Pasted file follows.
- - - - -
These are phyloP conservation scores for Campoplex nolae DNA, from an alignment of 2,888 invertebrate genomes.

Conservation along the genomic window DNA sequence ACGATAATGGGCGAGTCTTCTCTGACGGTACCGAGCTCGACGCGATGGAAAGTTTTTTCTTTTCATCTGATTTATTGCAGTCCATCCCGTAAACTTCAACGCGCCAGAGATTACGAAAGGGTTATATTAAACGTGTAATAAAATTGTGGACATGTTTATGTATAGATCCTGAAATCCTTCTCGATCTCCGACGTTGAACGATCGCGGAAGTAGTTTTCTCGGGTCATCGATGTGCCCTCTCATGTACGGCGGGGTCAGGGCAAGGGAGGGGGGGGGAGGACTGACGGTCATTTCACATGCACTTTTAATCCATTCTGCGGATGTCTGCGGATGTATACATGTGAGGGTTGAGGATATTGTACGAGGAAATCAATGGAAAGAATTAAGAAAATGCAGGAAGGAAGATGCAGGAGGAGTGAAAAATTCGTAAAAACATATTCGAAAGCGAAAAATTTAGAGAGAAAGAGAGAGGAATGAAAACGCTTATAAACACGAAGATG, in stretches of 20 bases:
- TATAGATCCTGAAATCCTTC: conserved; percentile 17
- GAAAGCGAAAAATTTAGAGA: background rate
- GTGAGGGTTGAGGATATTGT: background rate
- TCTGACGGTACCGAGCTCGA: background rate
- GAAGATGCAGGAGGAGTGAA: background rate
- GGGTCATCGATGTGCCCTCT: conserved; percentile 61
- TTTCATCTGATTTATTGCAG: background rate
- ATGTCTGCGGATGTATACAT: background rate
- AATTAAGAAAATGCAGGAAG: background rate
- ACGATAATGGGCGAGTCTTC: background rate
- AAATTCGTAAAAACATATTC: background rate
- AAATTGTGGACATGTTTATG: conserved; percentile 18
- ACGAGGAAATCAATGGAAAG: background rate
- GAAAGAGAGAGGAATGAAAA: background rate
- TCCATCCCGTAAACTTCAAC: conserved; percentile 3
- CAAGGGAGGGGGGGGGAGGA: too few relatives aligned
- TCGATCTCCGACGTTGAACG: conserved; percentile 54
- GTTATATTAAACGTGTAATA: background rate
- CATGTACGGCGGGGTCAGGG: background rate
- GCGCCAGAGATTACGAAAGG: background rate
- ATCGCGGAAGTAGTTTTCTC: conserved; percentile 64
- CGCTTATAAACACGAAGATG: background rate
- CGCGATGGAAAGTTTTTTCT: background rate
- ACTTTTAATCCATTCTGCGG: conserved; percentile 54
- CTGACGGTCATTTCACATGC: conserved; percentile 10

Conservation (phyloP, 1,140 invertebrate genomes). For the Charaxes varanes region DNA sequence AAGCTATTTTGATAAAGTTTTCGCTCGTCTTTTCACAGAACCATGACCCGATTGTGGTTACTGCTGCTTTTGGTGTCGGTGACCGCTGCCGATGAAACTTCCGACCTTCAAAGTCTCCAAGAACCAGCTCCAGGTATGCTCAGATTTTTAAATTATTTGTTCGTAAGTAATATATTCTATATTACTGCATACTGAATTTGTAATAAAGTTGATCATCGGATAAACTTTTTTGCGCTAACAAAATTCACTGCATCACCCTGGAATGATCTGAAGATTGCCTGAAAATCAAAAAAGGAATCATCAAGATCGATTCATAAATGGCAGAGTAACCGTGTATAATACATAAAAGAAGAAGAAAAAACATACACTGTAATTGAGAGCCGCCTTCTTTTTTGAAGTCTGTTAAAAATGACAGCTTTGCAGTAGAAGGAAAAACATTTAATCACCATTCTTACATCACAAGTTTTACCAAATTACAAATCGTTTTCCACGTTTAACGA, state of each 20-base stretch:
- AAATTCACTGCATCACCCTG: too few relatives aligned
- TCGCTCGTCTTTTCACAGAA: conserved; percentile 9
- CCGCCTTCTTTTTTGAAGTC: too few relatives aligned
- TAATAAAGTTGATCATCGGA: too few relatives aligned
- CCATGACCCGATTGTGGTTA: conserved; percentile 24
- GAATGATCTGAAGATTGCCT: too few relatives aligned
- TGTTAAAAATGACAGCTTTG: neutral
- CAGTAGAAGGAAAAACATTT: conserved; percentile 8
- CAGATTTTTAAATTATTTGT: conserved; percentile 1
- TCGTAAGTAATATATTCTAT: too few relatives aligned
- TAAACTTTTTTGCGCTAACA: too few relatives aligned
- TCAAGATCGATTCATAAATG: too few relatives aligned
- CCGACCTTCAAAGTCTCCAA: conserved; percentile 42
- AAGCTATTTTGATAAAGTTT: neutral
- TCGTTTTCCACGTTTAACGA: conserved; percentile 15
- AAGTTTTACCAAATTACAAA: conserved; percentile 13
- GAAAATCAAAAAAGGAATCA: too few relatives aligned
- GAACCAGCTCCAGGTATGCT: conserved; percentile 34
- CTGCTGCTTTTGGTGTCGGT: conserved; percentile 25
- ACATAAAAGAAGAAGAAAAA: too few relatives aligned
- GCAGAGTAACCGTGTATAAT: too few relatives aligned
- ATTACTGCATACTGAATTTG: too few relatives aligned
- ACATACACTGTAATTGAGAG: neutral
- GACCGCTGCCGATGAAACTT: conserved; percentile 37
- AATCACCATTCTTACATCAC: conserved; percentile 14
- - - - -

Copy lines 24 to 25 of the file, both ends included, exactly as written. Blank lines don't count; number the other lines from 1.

- CGCTTATAAACACGAAGATG: background rate
- CGCGATGGAAAGTTTTTTCT: background rate